The particular argument I was having was about a study that declared, breathlessly that female daycare workers were dangerous because *gasp* 38% of all sexual abuse of children in daycares was done by women!

    What was this person’s point? Who did they think was doing the other 62% of sexual abuse of children in daycares? What was their solution? Or were they just trying to gotcha?

  10. Let me join in the brain bleach.

    I can’t hope to compete with Katz’s kittens, though.

  11. Falconer: They were supposedly going after this stereotype that men are *much* more likely than women to abuse children. Well, no shit.

  12. @Arctic Ape: Roughly 3:2 isn’t *much* more likely?

  13. OT – Falconer, you were so right about Moose County and the dangers of having even a nodding acquaintance with Qwilleran. The place really is giving Midsomer a run for its money.

    I had to laugh at a “Moose county isn’t used to murders” comment in one of the books. Hello, multiple murders every few months since Qwill moved in, they should be used to it by now!

  14. The BABIES are getting so big! And cute! (Well, they’ve always been cute.)

  15. It is when you consider that almost all daycare workers are women. This was explained upthread.

  16. RE: spanking

    I am immensely glad that I have never really been put in a situation where I’ve felt at all tempted to raise my hand to a kid. The kids in this system were all ten and up, so you know, different level. And no matter what, I just don’t feel good about smacking someone that much smaller and weaker than me who has absolutely no recourse if I decide to take advantage of that power.

    RE: wordsp1nner

    Abuse, on the other hand, can be conducted by one caretaker acting alone.

    I know that the convo moved on ages ago, but this is a personal thing with me, so… it’s a LITTLE more complicated than that.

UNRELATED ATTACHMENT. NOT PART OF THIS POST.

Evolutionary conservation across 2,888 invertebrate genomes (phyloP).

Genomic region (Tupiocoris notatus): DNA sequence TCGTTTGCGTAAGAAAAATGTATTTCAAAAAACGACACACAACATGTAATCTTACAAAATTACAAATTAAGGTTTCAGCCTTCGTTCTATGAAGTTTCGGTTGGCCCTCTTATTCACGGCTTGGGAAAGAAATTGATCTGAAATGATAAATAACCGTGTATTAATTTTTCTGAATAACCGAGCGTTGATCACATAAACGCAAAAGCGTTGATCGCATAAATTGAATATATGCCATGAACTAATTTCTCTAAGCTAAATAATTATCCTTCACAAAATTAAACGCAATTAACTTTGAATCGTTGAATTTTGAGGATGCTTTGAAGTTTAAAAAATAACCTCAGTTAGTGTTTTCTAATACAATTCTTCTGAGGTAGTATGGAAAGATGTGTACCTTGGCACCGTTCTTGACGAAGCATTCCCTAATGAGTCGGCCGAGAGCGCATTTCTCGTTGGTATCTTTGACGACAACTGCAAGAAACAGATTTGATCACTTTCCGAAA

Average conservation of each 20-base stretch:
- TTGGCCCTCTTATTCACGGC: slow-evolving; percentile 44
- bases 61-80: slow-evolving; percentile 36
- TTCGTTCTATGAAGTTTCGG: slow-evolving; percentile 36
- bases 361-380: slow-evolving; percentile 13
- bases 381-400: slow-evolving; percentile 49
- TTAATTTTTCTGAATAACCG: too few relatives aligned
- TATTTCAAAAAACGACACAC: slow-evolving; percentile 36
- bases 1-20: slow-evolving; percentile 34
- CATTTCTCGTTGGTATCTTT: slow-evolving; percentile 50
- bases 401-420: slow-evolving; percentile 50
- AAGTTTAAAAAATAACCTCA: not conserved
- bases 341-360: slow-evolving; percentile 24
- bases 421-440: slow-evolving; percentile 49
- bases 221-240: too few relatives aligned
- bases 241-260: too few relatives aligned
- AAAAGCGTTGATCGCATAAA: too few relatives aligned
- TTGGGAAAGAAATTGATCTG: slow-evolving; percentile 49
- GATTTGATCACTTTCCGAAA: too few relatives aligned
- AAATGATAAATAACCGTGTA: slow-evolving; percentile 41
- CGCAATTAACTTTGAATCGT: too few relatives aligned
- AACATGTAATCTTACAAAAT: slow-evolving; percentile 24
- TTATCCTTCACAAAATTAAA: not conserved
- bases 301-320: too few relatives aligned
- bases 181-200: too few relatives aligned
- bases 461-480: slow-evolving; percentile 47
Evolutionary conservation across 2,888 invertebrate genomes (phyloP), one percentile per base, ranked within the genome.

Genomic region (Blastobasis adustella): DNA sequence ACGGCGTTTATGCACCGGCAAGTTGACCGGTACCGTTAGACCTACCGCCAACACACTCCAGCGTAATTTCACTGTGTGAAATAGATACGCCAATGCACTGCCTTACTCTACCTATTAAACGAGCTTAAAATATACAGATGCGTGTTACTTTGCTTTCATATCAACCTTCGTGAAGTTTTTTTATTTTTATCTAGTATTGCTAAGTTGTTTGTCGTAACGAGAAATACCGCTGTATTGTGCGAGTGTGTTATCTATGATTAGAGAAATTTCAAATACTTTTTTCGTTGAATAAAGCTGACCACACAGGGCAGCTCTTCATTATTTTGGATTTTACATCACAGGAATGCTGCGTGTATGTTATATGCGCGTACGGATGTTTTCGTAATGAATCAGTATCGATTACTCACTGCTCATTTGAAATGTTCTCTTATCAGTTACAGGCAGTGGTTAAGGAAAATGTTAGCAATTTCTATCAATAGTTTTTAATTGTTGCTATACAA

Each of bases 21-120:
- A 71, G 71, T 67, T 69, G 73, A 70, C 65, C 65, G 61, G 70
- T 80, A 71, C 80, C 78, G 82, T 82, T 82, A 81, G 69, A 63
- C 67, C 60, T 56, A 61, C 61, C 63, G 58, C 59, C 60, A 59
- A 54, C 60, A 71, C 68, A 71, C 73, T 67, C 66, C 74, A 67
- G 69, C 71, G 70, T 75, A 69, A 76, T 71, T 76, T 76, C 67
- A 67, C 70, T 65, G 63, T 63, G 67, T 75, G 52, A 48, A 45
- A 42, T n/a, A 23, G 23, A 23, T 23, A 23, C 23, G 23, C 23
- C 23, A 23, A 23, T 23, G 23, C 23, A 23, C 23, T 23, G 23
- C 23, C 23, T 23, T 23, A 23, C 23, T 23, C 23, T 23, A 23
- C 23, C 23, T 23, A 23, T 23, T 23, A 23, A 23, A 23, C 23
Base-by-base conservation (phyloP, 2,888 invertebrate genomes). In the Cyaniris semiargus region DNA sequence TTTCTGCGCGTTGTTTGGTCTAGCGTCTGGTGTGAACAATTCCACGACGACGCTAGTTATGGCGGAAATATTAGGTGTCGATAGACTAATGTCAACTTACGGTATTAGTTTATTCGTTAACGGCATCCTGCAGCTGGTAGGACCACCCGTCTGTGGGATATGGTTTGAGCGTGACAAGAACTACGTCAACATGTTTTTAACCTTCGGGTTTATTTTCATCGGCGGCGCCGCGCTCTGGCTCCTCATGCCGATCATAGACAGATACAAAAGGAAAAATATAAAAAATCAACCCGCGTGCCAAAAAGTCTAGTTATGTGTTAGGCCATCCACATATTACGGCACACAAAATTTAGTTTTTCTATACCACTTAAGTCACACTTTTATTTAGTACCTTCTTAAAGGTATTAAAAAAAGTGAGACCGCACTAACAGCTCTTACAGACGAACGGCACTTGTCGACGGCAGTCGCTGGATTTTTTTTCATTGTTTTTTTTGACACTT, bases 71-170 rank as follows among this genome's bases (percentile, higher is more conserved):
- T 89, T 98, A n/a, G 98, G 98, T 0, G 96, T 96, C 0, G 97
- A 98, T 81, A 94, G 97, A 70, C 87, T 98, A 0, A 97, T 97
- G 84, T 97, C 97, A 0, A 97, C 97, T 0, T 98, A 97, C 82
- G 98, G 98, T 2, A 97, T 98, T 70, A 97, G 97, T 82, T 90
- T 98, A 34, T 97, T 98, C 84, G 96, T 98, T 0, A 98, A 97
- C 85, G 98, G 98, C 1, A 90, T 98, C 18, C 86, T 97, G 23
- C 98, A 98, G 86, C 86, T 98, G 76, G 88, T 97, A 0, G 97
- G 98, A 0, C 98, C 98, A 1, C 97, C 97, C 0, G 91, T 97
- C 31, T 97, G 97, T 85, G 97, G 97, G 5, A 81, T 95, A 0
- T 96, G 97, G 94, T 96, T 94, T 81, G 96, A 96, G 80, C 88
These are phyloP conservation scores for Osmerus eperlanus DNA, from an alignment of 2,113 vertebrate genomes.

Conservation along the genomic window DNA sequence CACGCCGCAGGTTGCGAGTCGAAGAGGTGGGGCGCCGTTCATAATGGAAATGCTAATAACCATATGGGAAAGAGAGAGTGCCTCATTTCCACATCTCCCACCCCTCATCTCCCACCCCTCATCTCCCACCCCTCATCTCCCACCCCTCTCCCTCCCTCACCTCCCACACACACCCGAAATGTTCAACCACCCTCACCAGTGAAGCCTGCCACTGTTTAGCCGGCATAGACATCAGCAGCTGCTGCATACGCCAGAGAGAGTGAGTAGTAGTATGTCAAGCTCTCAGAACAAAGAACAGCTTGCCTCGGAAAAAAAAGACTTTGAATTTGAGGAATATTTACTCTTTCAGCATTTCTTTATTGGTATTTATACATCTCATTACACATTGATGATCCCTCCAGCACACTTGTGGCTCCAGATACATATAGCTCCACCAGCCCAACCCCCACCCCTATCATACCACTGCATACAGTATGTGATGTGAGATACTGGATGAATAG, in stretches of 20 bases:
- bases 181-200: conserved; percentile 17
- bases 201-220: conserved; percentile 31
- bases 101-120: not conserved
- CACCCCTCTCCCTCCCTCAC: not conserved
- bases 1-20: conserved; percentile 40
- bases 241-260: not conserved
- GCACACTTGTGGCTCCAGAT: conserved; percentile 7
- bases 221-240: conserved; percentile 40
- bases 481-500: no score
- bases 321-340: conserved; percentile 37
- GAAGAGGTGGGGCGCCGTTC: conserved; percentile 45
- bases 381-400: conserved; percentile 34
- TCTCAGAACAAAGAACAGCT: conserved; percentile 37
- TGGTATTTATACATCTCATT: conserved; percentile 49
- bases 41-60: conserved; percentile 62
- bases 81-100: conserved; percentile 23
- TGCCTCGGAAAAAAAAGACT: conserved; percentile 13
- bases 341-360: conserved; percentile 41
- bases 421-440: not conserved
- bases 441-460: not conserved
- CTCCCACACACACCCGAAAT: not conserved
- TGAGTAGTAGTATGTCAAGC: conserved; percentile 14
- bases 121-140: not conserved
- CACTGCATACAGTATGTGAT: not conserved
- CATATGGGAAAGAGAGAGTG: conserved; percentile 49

In the case of a single parent family, sure, a single abuser is a thing. But often, if there’re two parents and an abusive situation, there’s this thing called the Drama Triangle. Basically, each corner is a person playing a role, and the three roles are Victim, Perpetrator, and Bystander. (Or Rescuer, depending on the tradition.) These roles are very fluid and interchangeable — a victim can finally get sick of it and become a perpetrator, the perp and bystander might switch roles off and on for double the fucked-up points, etc.

    What I mean is, while it’s not impossible that one parent is abusive and hides it from the other… I personally am of the belief that there’s a degree of looking the other way. There’s a bajillion reasons — fear of retribution, not wanting to rock the boat, self-guessing, not believing it constitutes ‘real abuse’ — but I haven’t really run into many folks where one parent was abusive and the other didn’t know SOMETHING.

    My situation was unusual in that I was in a family of Bystanders, with the Perps always being outside of the nuclear family. And my parents were at least somewhat aware of what’s going on — my mom said she suspected I was getting raped, but didn’t want to do anything for fear of “making it worse” — that or they were spectacularly non-observant. (Such as the time I came inside for dinner bloody and crying and they just didn’t appear to notice I existed.)

    What I mean to say is, I suspect there’s usually an element of willful blindness.

  17. It is when you consider that almost all daycare workers are women. This was explained upthread.

    We seem to have got to cross-purposes here. I wasn’t trying to argue with you, sorry.

  18. Sorry on my part too; I started to explain this thing, but then was too lazy to type at length, so it came off as short and condescending.

  19. Lbt:
    “RE: spanking

    I am immensely glad that I have never really been put in a situation where I’ve felt at all tempted to raise my hand to a kid. The kids in this system were all ten and up, so you know, different level. And no matter what, I just don’t feel good about smacking someone that much smaller and weaker than me who has absolutely no recourse if I decide to take advantage of that power.”

    I just look at it this way: I wouldn’t hit an adult I was having a problem with, so hitting a child is just downright assinine. Not to mention, I certainly don’t want to teach my children it’s ok to solve problems using violence. So by modeling violence against them, my “no hitting” rule would be rendered hypocritical and illogical. :)

  20. RE: Nitram

    True facts. I guess I just have this irrational belief that one day, if I have kids, I’ll someday be FORCED into this situation where the kid won’t learn something of drastic importance any other way. But now that I think of it, that’s a pretty irrational thing to think; I haven’t met anyone who can learn a lesson just ONE way.

  21. I remember Paul Elam saying ‘fuck you’ to people who opposed the Occidental spamming. He’s gone militant about these issues and is ready to tough it out with the police…from a safe distance via twitter on his rich American congo. Yah?